Appellate courts in India have sometimes been subject to criticism from international arbitration practitioners due to their interventionist approach (often under the guise of supervision) towards arbitration proceedings.
Therefore, it is worth noting the recent decision in Max India Limited v. General Binding Corporation ("Max") in which the Delhi High Court rejected the appellant's invitation to intervene and ruled that it should not grant interim relief to the applicant prior to the commencement of arbitral proceedings, as there was an alternate forum available to the parties in the Singapore courts. The decision was upheld on appeal by a division bench of the Delhi High Court.
The ruling contrasts with some other Indian court decisions, particularly in the context of the applicability of Part I of the Indian Arbitration and Conciliation Act, 1996 ("Act") to international arbitrations seated outside India.
The case concerned an agreement between a US company and an Indian company regarding the manufacture of synthetic films. The agreement, which was said to have been executed in Delhi, provided for disputes to be resolved by arbitration in Singapore under the rules of the Singapore International Arbitration Centre ("SIAC") and for the Singapore courts to otherwise have jurisdiction.
A dispute having arisen, the Indian party applied ex parte under the Act for an interim restraining injunction against the US party pending the constitution of an arbitral tribunal in Singapore. The US party then successfully challenged the injunction on the basis that the Delhi High Court had no jurisdiction in the matter. This decision was then appealed.
Applicability of Part I of the Act to International Arbitrations: Legacy of Bhatia International
In order to appreciate the position of the Delhi High Court in Max, it is important to refer back to the decision of the Indian Supreme Court in Bhatia International v Bulk Trading SA (2002 4 SCC 105) regarding the scope of application of Section 9 of the Act. This case formed the cornerstone of the appellant's arguments in Max and was carefully considered by the appeal bench. Section 9 (situated in Part I of the Act) enables Indian courts to grant interim measures to parties either before or during arbitral proceedings, or at any time after the making of an arbitration award but before it is enforced.
Section 2(2) of the Act provides that Part I (including Section 9) applies where the place of arbitration is in India, but is silent as regards arbitrations outside India. Part II then concerns the enforcement of foreign arbitral awards.
In Bhatia International, the Indian Supreme Court ruled that the Provisions of Part I of the Act (including Section 9) were also applicable to international commercial arbitrations, irrespective of the seat of the arbitration, unless parties specifically contracted out of Part I, either expressly or impliedly. The Supreme Court was concerned that in the absence of an extension of Part I to international arbitrations seated outside India, parties in need of remedies in India would be left without any recourse.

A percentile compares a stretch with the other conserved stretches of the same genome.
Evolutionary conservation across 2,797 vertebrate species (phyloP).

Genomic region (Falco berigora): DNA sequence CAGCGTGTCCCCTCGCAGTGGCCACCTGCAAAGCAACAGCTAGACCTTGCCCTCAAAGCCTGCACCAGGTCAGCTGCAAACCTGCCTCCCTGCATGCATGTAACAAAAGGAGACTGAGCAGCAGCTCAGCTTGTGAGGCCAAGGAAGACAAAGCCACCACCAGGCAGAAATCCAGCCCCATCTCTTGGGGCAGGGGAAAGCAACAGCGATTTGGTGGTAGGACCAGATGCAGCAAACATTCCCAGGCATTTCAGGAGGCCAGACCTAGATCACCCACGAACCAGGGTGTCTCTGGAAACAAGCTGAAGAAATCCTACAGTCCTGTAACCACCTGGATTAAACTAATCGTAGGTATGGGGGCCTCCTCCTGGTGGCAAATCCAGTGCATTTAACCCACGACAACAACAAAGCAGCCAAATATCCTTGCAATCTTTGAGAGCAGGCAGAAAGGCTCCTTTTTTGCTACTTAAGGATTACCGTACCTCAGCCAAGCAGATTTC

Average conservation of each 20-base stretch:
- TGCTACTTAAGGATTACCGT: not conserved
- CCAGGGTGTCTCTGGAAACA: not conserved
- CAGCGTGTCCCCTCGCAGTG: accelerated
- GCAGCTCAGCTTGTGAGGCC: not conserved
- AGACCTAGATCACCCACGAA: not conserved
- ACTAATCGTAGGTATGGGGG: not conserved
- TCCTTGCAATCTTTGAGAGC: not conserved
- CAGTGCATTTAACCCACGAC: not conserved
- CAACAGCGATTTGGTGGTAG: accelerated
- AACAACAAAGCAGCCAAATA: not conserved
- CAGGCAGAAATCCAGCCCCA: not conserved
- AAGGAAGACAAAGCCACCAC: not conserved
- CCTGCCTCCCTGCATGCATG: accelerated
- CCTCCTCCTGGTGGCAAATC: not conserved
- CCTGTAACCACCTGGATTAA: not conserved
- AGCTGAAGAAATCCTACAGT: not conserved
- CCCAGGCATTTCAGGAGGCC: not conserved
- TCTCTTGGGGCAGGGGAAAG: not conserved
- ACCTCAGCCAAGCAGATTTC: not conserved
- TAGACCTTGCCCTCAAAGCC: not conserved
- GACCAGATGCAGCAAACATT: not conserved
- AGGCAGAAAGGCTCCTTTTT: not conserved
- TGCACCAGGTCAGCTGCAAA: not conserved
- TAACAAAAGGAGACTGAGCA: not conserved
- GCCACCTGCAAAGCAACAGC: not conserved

Ruling in Max: Change in Stance?
The agreement in Max provided for Singapore law as the governing law, and stated that the Singapore courts "have jurisdiction to settle any disputes that may arise out of or in connection with this Agreement". The agreement further provided for arbitration under SIAC Rules in Singapore. In considering Bhatia International (and Venture Global Engineering v. Satyam Computer Services), the Delhi High Court found a "manifest intention of the Agreement … to exclude the jurisdiction of the Indian Courts". The fact that the parties had chosen Singapore law, Singapore arbitration and the Singapore courts meant, as the First Instance judge had found, that they "knew very well" at the time of entering the agreement that the jurisdiction of Part I of the Act had been excluded.
In its detailed decision, the Appellate Bench considered the applicability of Bhatia International and other decisions of the Supreme Court on Section 9. It reasoned that although the Supreme Court in Bhatia International was concerned that parties would be without remedy if Section 9 was not to apply to international arbitration, there was no necessity for the Indian courts to grant interim relief to the appellant in this case as it was not left without remedy – it could apply to the Singapore courts.
The detailed judgment of the two judge Appellate Bench in Max provides an explicit statement of the role of the national court in supporting the process of arbitration. Indeed it even includes a re-statement of the "general principles on which arbitration is founded", namely:
- "The object of arbitration is to ensure a fair resolution of disputes by an impartial tribunal without unnecessary delay or expense.
- The parties should be free to agree how their disputes are resolved subject only to such safeguards as are necessary in the public interest.
- Intervention of the courts should be restricted."
The resistance shown by the Delhi High Court in this case in rejecting successive invitations by the Indian party to assert jurisdiction over the parties' agreement is to be welcomed.
It is particularly noteworthy that, although bound by and in no way diverting from the decision of the apex court in Bhatia International, the Delhi High Court has resisted widening the application of that decision by upholding the clear intention of the parties to resolve their disputes in a forum outside India.